Here’s a thought experiment: Suppose during tomorrow’s GOP presidential debate, Megyn Kelly asks each candidate to name the American politician or politicians whom he respects and trusts sufficiently to seek political advice from. What would the nomination prospects be for a candidate who answered: Bill Clinton?
Non-existent, I say. And the answer would go down as among the worst gaffes in the long history of presidential debates.
It turns out, though, that Donald Trump did turn to Bill Clinton for political advice as he was deciding whether to run for president. The Washington Post reports, and sources in the Clinton and Trump camps confirm, that Trump talked to Bill Clinton about the political landscape shortly before entering the race for the GOP nomination.
We shouldn’t be surprised. It’s no secret — though it’s not well known yet — that Donald Trump has a solid personal relationship with Bill and Hillary Clinton. Hillary sat in the front row at Trump’s 2005 wedding, and Bill participated in the subsequent festivities. In addition, Trump has donated to Hillary Clinton’s Senate campaigns and has contributed to the Clinton Foundation.
Given his obvious respect for the Clintons, it was natural that Trump wanted Bill Clinton’s candid, disinterested assessment of the political landscape before deciding whether to run for president. What seems unnatural is Trump’s faith that the husband of the (then) runaway Democratic frontrunner would provide a candid, disinterested assessment.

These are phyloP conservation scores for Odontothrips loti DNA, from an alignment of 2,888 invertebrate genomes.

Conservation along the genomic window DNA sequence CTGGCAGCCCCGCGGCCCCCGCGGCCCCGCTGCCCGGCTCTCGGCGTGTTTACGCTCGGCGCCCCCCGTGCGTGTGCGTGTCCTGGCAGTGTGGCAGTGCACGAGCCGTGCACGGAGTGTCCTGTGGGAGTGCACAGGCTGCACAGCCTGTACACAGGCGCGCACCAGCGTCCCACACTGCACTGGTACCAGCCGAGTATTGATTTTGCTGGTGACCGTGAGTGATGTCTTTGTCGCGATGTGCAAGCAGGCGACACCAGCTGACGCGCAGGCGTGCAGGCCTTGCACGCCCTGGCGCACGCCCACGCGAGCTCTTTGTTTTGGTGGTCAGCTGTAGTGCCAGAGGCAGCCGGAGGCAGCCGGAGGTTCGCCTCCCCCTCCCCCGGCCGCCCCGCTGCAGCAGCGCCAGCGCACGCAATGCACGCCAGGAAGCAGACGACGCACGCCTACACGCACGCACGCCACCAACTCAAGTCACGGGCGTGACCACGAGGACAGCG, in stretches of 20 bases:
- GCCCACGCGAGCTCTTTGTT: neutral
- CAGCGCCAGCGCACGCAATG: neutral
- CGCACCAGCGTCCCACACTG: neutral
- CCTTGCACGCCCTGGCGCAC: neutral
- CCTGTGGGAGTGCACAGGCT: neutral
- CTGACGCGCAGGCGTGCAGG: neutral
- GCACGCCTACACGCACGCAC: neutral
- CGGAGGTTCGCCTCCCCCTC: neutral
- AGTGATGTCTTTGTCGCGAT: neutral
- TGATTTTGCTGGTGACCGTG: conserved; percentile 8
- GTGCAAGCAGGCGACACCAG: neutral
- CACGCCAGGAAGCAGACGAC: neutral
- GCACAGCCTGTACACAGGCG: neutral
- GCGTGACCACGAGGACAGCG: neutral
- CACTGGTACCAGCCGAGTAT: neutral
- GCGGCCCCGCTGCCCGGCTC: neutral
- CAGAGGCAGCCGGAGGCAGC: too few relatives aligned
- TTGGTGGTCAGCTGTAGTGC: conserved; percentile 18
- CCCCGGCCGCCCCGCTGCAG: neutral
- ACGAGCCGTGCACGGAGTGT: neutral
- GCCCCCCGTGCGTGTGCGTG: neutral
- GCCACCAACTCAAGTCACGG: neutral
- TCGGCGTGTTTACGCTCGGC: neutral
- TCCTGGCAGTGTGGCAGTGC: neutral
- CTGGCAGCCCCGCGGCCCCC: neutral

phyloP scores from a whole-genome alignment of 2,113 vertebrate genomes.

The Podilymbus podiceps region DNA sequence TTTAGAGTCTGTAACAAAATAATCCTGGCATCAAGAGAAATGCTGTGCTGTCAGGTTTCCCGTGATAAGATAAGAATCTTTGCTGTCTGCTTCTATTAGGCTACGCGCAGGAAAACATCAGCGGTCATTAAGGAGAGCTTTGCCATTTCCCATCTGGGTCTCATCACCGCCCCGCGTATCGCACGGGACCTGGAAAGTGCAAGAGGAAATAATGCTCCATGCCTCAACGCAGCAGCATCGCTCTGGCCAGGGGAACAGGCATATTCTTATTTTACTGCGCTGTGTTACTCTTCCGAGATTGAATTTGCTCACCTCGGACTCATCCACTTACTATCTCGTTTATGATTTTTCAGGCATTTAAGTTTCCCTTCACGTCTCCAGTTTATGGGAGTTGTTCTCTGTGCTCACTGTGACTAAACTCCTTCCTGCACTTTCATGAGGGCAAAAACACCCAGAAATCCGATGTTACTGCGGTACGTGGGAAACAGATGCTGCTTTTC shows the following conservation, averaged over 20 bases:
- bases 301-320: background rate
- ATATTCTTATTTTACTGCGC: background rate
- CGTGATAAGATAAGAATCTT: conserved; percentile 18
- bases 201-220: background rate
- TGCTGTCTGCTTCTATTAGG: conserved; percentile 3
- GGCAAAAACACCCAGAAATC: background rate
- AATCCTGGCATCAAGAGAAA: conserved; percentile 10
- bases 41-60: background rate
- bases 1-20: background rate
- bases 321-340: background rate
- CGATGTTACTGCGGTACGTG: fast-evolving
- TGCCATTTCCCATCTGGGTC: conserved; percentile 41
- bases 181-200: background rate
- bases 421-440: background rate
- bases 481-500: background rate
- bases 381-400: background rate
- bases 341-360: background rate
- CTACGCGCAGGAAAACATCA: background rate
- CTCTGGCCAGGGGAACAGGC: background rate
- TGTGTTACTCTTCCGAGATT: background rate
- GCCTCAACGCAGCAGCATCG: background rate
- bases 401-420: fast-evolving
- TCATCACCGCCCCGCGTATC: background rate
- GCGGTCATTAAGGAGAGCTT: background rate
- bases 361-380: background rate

As the for the details of the call, it apparently came from Bill Clinton. However, a source in the Clinton camp said the former president was returning several calls Trump had made to him.
The Clinton camp insists that the two men didn’t discuss the presidential race, per se. But, as sources describe the conversation, the discussion certainly pertained to that race.
Trump was “candid about his political ambitions and his potential interest in seeking the White House during the talk,” according to his “allies.” As for Bill, he “listened intently and then analyzed Trump’s prospects and his desire to rouse the GOP base.”
Clinton never urged Trump to run, but he was “upbeat and encouraging.” He reportedly told Trump that the billionaire was striking a chord with frustrated conservatives and was a rising force on the right.
Clinton turned out to be right, which I suppose will be a big part of Trump’s defense if called upon to explain why he turned to Clinton for advice. Whether Clinton fully believed what he told Trump or was spinning on behalf of Hillary’s interests is not clear. At a minimum, though, Bill must have known that Trump had the potential to complicate significantly the GOP race.
I doubt whether Trump appreciated the irony, but I’m pretty sure Slick Willie drew amusement from the fact that this “rising force on the right” was seeking political advice from the one-time (and possibly future) bane of conservatives. I find it pretty amusing myself.
At the time of this discussion, Hillary had recently formally entered the race. This must have made it all the more fun for Bill to encourage the tossing of a stink bomb into the GOP camp.
And stink, it does.